Becoming a Lahure has been a major aspiration for Nepali youths for many generations now. Although getting recruited in the British (Indian) Army during the major wars was discouraged and even actively resisted primarily by mothers and wives, young Nepali men have always been fascinated by the cherished lives of Lahures, monies that they brought home, and the prestige attached therewith. Additionally, the British Lahures and their families now are entitled to live in the UK and seek British citizenship. This, in addition to the monetary benefits, has made the British Lahure migration an important source of aspiration for Nepali youths. Furthermore, with the news of the potential hiring of Nepali women into the foreign armies and the already existing recruitment in the Nepali security forces, the Lahure aspirations have now extended to young women too. They are not more limited to becoming partners but can themselves become a Lahure.

Using publicly available wholesome memes posted on social media and comments on such posts, mainly on the public discussion groups on Facebook, this paper analyses the migration aspirations of young Nepali men and women. Most of these Facebook groups, each with multiple thousand followers, let the members post and/or comment on their posts. This way, the members who know or are unknown to each other can interact and express their views. These wholesome memes and comments are almost always motivational, and the participants prompt each other to meet their aspirations of becoming a Lahure. With their shared aspiration of becoming a Lahure, they also share their motivations of staying fit and doing tough training exercises.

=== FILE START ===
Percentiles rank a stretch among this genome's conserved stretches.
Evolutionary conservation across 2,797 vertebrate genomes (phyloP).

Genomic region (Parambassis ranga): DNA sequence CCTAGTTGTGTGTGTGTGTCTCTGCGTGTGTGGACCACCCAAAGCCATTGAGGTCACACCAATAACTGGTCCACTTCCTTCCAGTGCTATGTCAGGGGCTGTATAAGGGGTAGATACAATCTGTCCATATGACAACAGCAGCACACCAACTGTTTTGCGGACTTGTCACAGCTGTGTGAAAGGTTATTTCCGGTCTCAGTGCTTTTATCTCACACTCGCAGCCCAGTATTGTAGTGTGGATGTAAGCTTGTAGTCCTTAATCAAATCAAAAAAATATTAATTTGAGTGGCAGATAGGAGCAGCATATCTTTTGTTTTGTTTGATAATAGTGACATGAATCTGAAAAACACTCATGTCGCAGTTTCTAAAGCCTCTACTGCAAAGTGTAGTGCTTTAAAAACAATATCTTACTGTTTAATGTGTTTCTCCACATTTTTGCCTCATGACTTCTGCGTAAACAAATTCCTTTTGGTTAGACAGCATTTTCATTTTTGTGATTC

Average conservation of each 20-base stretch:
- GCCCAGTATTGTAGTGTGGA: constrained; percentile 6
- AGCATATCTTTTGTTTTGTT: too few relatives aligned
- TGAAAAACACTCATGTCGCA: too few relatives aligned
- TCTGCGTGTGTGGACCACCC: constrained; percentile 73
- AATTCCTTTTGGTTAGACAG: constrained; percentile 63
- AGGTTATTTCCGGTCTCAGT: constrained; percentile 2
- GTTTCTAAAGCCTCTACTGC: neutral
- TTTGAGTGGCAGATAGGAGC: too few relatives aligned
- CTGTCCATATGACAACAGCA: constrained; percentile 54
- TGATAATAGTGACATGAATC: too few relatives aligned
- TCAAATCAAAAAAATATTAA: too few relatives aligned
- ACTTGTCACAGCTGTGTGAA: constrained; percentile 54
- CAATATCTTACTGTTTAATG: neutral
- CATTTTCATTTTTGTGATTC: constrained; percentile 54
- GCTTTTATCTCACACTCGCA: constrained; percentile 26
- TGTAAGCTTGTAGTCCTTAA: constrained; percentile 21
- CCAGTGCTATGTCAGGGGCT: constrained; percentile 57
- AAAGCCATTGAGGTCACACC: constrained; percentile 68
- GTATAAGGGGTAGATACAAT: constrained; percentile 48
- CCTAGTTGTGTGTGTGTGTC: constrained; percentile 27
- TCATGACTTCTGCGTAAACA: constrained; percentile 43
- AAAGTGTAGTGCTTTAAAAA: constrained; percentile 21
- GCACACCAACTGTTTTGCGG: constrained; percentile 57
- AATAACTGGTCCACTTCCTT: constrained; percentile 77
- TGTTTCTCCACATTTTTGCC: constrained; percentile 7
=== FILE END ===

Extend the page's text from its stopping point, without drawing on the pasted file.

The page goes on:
Furthermore, the wholesome memes portray a general poor economic background of the aspiring Lahures that could be changed to a “good life” after migration through hard work and training. The aspiration of a “good life” that will be achieved after becoming a Lahure involves making the parents happy. On the one hand, the aspiration of a “good life” entails providing for the parents, especially the mothers, on the other hand, only the faithful partners/lovers who wait for the Lahures without complaints are accommodated. The unsuccessful potential partners are thought of as losers for not waiting for the Lahures. Moreover, by keeping the aspiring Lahures on a morally superior position compared to other individuals as the former are “sacrificing their lives for the service of the country and people.” The underlying messages carried in the memes are filled with narcissistic and hypermasculine tropes that are both patronising and patriarchal.

Keywords: migration aspirations; masculinity; Lahure; wholesome memes; social media.